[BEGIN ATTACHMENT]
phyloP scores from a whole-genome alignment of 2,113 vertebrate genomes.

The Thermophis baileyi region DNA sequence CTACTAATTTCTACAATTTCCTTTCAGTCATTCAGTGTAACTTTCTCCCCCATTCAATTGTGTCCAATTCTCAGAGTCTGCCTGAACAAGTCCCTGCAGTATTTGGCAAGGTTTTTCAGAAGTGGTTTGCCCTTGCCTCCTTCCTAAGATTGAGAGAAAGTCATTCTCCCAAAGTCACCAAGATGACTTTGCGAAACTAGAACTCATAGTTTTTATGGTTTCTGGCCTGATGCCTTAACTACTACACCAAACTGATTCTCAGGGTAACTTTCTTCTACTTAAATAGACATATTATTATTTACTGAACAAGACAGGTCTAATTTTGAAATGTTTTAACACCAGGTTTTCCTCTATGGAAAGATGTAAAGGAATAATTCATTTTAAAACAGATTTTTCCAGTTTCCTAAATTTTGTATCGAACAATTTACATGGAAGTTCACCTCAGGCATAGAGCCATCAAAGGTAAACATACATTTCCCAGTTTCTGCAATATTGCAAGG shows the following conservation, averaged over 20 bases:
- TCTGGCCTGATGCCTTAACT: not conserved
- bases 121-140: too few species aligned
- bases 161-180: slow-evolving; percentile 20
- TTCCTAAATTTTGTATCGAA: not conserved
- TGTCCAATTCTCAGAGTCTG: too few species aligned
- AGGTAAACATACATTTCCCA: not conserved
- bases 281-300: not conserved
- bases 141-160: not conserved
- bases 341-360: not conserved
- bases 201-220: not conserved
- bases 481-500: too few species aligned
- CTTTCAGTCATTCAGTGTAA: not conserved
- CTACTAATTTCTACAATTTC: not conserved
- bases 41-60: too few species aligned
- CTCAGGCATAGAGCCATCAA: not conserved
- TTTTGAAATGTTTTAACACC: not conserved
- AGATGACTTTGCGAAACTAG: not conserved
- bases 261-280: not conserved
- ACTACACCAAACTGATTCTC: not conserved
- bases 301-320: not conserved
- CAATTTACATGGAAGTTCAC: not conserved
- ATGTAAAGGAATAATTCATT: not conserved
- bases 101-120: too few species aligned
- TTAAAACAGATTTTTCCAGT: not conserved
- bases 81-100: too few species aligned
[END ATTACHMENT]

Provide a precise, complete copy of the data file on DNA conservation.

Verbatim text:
phyloP scores from a whole-genome alignment of 2,113 vertebrate genomes.

The Thermophis baileyi region DNA sequence CTACTAATTTCTACAATTTCCTTTCAGTCATTCAGTGTAACTTTCTCCCCCATTCAATTGTGTCCAATTCTCAGAGTCTGCCTGAACAAGTCCCTGCAGTATTTGGCAAGGTTTTTCAGAAGTGGTTTGCCCTTGCCTCCTTCCTAAGATTGAGAGAAAGTCATTCTCCCAAAGTCACCAAGATGACTTTGCGAAACTAGAACTCATAGTTTTTATGGTTTCTGGCCTGATGCCTTAACTACTACACCAAACTGATTCTCAGGGTAACTTTCTTCTACTTAAATAGACATATTATTATTTACTGAACAAGACAGGTCTAATTTTGAAATGTTTTAACACCAGGTTTTCCTCTATGGAAAGATGTAAAGGAATAATTCATTTTAAAACAGATTTTTCCAGTTTCCTAAATTTTGTATCGAACAATTTACATGGAAGTTCACCTCAGGCATAGAGCCATCAAAGGTAAACATACATTTCCCAGTTTCTGCAATATTGCAAGG shows the following conservation, averaged over 20 bases:
- TCTGGCCTGATGCCTTAACT: not conserved
- bases 121-140: too few species aligned
- bases 161-180: slow-evolving; percentile 20
- TTCCTAAATTTTGTATCGAA: not conserved
- TGTCCAATTCTCAGAGTCTG: too few species aligned
- AGGTAAACATACATTTCCCA: not conserved
- bases 281-300: not conserved
- bases 141-160: not conserved
- bases 341-360: not conserved
- bases 201-220: not conserved
- bases 481-500: too few species aligned
- CTTTCAGTCATTCAGTGTAA: not conserved
- CTACTAATTTCTACAATTTC: not conserved
- bases 41-60: too few species aligned
- CTCAGGCATAGAGCCATCAA: not conserved
- TTTTGAAATGTTTTAACACC: not conserved
- AGATGACTTTGCGAAACTAG: not conserved
- bases 261-280: not conserved
- ACTACACCAAACTGATTCTC: not conserved
- bases 301-320: not conserved
- CAATTTACATGGAAGTTCAC: not conserved
- ATGTAAAGGAATAATTCATT: not conserved
- bases 101-120: too few species aligned
- TTAAAACAGATTTTTCCAGT: not conserved
- bases 81-100: too few species aligned